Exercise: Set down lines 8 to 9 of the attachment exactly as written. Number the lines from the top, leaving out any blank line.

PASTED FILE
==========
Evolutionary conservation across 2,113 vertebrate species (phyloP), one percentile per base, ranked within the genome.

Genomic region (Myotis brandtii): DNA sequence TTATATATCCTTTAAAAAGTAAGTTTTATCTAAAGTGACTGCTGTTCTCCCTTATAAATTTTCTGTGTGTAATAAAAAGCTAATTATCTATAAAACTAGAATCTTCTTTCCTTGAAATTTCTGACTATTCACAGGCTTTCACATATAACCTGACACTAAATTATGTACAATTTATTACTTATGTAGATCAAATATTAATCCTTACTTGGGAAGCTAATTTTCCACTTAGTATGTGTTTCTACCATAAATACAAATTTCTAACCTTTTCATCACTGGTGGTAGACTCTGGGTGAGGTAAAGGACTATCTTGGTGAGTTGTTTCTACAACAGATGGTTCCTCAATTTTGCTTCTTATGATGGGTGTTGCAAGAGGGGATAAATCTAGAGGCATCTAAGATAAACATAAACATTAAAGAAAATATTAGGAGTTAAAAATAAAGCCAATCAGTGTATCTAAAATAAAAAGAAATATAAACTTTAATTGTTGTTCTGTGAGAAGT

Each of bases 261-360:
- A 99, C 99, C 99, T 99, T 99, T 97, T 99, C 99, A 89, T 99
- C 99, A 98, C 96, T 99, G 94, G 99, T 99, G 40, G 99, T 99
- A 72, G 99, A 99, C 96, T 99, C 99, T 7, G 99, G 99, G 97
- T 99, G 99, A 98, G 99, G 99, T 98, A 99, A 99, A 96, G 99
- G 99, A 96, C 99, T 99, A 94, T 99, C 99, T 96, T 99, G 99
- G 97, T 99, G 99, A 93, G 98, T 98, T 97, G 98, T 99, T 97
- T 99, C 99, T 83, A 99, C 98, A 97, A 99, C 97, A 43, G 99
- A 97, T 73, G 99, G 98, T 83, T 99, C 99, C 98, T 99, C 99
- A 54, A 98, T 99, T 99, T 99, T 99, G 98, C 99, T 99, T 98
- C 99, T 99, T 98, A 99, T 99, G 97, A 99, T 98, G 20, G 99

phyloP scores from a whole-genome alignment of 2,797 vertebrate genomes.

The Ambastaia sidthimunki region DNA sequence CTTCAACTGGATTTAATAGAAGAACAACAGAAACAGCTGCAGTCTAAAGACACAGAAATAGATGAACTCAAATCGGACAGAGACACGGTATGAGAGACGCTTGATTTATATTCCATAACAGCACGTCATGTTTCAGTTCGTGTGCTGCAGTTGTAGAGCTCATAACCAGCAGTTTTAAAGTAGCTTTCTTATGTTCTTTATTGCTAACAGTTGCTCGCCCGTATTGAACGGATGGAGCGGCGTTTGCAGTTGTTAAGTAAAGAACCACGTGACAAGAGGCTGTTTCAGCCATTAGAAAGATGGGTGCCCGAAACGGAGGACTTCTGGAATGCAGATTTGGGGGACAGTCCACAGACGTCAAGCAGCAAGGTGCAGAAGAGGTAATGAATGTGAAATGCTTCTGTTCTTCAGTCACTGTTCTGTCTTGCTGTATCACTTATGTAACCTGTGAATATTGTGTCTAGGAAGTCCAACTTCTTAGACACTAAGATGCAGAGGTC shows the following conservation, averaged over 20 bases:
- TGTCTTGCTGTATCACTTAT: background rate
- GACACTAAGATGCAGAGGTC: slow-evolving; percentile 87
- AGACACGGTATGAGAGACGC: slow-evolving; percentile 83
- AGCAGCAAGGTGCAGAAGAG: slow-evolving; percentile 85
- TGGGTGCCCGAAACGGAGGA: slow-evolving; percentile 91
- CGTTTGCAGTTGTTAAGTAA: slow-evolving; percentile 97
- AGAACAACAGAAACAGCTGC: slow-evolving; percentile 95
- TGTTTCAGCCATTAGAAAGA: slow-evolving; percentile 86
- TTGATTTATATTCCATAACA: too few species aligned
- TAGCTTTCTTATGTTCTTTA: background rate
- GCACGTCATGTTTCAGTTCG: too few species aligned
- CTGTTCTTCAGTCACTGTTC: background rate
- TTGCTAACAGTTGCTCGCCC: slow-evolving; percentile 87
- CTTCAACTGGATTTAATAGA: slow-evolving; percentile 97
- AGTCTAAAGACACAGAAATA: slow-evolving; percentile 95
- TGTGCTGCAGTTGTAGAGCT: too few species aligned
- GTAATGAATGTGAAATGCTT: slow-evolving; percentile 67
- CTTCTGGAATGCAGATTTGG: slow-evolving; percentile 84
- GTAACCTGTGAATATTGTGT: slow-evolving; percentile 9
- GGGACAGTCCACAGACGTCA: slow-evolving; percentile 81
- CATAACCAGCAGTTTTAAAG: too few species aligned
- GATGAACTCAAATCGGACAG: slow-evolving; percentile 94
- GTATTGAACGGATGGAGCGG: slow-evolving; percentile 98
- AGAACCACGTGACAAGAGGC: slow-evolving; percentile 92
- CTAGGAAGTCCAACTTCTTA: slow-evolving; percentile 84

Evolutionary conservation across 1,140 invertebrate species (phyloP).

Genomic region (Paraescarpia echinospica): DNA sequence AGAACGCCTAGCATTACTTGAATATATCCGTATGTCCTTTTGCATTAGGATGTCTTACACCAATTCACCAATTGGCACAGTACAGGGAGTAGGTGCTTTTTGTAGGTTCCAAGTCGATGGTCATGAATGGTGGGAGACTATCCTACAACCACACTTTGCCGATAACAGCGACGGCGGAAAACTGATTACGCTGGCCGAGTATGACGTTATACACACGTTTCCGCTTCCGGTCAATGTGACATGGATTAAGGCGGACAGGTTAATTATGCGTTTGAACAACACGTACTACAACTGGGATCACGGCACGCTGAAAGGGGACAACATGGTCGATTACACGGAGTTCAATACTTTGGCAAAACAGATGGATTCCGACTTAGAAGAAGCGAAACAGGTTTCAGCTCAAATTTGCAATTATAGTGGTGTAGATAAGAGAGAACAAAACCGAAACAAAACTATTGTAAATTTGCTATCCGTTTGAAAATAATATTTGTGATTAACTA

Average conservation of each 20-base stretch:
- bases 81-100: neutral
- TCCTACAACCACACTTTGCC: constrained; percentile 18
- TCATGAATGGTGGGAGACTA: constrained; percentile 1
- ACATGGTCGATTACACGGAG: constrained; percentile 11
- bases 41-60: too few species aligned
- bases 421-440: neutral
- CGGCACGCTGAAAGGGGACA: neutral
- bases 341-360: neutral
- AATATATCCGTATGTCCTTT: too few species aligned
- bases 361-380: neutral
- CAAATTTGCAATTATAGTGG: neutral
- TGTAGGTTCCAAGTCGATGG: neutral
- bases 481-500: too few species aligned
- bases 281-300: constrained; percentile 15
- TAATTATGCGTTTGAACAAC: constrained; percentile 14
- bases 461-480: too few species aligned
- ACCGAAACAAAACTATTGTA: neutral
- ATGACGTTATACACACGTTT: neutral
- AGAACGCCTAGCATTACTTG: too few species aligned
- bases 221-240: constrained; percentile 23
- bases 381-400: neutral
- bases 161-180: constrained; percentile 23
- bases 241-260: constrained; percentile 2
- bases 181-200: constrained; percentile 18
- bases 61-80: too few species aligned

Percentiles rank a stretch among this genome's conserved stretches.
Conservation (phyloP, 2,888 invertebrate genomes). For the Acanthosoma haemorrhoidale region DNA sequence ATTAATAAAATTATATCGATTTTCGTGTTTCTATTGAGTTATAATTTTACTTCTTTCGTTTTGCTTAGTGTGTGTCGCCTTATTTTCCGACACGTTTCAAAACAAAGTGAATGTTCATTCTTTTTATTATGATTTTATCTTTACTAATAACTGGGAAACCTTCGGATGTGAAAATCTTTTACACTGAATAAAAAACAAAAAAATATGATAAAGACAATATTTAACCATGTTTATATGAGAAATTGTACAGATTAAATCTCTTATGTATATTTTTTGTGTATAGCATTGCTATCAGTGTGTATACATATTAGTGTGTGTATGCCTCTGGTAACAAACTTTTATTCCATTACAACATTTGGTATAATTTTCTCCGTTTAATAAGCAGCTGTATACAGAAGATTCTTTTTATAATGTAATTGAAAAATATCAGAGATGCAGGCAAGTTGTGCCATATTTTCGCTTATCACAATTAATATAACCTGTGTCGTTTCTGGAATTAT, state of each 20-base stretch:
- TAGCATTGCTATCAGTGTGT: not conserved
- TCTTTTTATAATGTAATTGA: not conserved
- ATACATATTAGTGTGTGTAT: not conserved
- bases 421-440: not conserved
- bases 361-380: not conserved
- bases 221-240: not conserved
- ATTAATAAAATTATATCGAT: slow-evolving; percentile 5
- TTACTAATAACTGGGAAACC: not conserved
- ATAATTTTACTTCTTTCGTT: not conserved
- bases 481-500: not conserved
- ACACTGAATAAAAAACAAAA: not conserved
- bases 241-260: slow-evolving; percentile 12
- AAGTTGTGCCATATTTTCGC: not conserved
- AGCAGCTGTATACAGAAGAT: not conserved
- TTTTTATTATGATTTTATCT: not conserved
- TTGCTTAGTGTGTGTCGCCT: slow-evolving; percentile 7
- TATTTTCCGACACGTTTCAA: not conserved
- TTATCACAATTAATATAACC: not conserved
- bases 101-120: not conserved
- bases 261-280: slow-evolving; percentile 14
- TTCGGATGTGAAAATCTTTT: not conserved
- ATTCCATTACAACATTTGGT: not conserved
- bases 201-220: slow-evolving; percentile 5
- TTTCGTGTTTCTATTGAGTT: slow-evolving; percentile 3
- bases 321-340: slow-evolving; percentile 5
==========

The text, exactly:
- G 99, A 96, C 99, T 99, A 94, T 99, C 99, T 96, T 99, G 99
- G 97, T 99, G 99, A 93, G 98, T 98, T 97, G 98, T 99, T 97